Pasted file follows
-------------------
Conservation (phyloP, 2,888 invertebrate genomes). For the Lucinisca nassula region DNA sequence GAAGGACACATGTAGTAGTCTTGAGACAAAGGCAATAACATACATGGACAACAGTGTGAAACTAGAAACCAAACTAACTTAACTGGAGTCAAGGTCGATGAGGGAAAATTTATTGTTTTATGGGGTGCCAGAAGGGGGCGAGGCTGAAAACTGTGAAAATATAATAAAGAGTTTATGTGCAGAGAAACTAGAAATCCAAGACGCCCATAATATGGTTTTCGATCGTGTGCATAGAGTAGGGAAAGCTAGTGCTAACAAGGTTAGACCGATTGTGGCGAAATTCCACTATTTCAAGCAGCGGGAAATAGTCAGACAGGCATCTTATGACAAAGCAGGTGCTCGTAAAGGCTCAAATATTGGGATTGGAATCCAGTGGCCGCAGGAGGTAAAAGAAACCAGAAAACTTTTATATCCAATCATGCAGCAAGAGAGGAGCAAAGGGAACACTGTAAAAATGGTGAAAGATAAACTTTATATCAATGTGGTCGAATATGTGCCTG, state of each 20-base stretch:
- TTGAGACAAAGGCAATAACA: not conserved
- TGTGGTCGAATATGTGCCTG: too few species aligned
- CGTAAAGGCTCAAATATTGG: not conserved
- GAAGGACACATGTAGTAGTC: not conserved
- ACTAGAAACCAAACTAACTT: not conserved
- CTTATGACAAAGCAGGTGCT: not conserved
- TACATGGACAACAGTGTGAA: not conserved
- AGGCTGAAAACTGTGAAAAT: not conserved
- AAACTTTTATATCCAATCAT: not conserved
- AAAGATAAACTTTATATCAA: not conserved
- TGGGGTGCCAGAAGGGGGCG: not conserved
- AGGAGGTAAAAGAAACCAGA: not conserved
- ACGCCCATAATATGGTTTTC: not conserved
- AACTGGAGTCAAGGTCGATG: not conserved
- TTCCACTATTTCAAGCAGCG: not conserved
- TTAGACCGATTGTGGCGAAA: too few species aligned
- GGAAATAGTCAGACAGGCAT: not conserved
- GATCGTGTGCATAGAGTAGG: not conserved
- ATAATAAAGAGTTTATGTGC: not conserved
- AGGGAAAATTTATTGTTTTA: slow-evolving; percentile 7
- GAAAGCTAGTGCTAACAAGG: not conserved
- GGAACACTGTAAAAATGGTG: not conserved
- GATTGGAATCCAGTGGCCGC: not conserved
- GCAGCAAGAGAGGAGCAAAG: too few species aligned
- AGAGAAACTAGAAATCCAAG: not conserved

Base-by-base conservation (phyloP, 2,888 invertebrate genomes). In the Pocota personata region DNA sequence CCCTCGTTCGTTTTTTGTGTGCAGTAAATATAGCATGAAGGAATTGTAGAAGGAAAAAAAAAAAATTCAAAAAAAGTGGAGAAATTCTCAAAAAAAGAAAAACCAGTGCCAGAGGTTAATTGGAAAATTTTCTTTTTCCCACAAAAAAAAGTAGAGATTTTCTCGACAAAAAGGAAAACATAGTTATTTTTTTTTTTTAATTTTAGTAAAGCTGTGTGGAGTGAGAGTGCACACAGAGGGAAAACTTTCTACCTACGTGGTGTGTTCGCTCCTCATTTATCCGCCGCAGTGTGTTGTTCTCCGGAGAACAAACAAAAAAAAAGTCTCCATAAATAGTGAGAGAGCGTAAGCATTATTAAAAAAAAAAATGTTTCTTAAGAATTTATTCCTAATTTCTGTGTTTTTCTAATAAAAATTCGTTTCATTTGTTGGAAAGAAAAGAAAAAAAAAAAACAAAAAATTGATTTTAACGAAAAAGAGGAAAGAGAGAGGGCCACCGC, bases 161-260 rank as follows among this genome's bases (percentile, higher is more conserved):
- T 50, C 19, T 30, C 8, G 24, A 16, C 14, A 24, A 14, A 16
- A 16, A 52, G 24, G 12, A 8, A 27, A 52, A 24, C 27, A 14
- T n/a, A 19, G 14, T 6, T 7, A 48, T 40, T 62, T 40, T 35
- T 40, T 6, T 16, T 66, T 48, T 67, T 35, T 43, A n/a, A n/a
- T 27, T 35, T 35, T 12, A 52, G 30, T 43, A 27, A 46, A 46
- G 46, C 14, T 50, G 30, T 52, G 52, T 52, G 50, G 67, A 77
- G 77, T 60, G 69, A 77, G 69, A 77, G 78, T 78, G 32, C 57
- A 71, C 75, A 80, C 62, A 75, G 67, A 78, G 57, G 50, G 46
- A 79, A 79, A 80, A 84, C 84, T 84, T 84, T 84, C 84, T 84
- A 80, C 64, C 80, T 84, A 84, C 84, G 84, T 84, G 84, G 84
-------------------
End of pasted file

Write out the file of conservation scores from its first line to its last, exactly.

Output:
Conservation (phyloP, 2,888 invertebrate genomes). For the Lucinisca nassula region DNA sequence GAAGGACACATGTAGTAGTCTTGAGACAAAGGCAATAACATACATGGACAACAGTGTGAAACTAGAAACCAAACTAACTTAACTGGAGTCAAGGTCGATGAGGGAAAATTTATTGTTTTATGGGGTGCCAGAAGGGGGCGAGGCTGAAAACTGTGAAAATATAATAAAGAGTTTATGTGCAGAGAAACTAGAAATCCAAGACGCCCATAATATGGTTTTCGATCGTGTGCATAGAGTAGGGAAAGCTAGTGCTAACAAGGTTAGACCGATTGTGGCGAAATTCCACTATTTCAAGCAGCGGGAAATAGTCAGACAGGCATCTTATGACAAAGCAGGTGCTCGTAAAGGCTCAAATATTGGGATTGGAATCCAGTGGCCGCAGGAGGTAAAAGAAACCAGAAAACTTTTATATCCAATCATGCAGCAAGAGAGGAGCAAAGGGAACACTGTAAAAATGGTGAAAGATAAACTTTATATCAATGTGGTCGAATATGTGCCTG, state of each 20-base stretch:
- TTGAGACAAAGGCAATAACA: not conserved
- TGTGGTCGAATATGTGCCTG: too few species aligned
- CGTAAAGGCTCAAATATTGG: not conserved
- GAAGGACACATGTAGTAGTC: not conserved
- ACTAGAAACCAAACTAACTT: not conserved
- CTTATGACAAAGCAGGTGCT: not conserved
- TACATGGACAACAGTGTGAA: not conserved
- AGGCTGAAAACTGTGAAAAT: not conserved
- AAACTTTTATATCCAATCAT: not conserved
- AAAGATAAACTTTATATCAA: not conserved
- TGGGGTGCCAGAAGGGGGCG: not conserved
- AGGAGGTAAAAGAAACCAGA: not conserved
- ACGCCCATAATATGGTTTTC: not conserved
- AACTGGAGTCAAGGTCGATG: not conserved
- TTCCACTATTTCAAGCAGCG: not conserved
- TTAGACCGATTGTGGCGAAA: too few species aligned
- GGAAATAGTCAGACAGGCAT: not conserved
- GATCGTGTGCATAGAGTAGG: not conserved
- ATAATAAAGAGTTTATGTGC: not conserved
- AGGGAAAATTTATTGTTTTA: slow-evolving; percentile 7
- GAAAGCTAGTGCTAACAAGG: not conserved
- GGAACACTGTAAAAATGGTG: not conserved
- GATTGGAATCCAGTGGCCGC: not conserved
- GCAGCAAGAGAGGAGCAAAG: too few species aligned
- AGAGAAACTAGAAATCCAAG: not conserved

Base-by-base conservation (phyloP, 2,888 invertebrate genomes). In the Pocota personata region DNA sequence CCCTCGTTCGTTTTTTGTGTGCAGTAAATATAGCATGAAGGAATTGTAGAAGGAAAAAAAAAAAATTCAAAAAAAGTGGAGAAATTCTCAAAAAAAGAAAAACCAGTGCCAGAGGTTAATTGGAAAATTTTCTTTTTCCCACAAAAAAAAGTAGAGATTTTCTCGACAAAAAGGAAAACATAGTTATTTTTTTTTTTTAATTTTAGTAAAGCTGTGTGGAGTGAGAGTGCACACAGAGGGAAAACTTTCTACCTACGTGGTGTGTTCGCTCCTCATTTATCCGCCGCAGTGTGTTGTTCTCCGGAGAACAAACAAAAAAAAAGTCTCCATAAATAGTGAGAGAGCGTAAGCATTATTAAAAAAAAAAATGTTTCTTAAGAATTTATTCCTAATTTCTGTGTTTTTCTAATAAAAATTCGTTTCATTTGTTGGAAAGAAAAGAAAAAAAAAAAACAAAAAATTGATTTTAACGAAAAAGAGGAAAGAGAGAGGGCCACCGC, bases 161-260 rank as follows among this genome's bases (percentile, higher is more conserved):
- T 50, C 19, T 30, C 8, G 24, A 16, C 14, A 24, A 14, A 16
- A 16, A 52, G 24, G 12, A 8, A 27, A 52, A 24, C 27, A 14
- T n/a, A 19, G 14, T 6, T 7, A 48, T 40, T 62, T 40, T 35
- T 40, T 6, T 16, T 66, T 48, T 67, T 35, T 43, A n/a, A n/a
- T 27, T 35, T 35, T 12, A 52, G 30, T 43, A 27, A 46, A 46
- G 46, C 14, T 50, G 30, T 52, G 52, T 52, G 50, G 67, A 77
- G 77, T 60, G 69, A 77, G 69, A 77, G 78, T 78, G 32, C 57
- A 71, C 75, A 80, C 62, A 75, G 67, A 78, G 57, G 50, G 46
- A 79, A 79, A 80, A 84, C 84, T 84, T 84, T 84, C 84, T 84
- A 80, C 64, C 80, T 84, A 84, C 84, G 84, T 84, G 84, G 84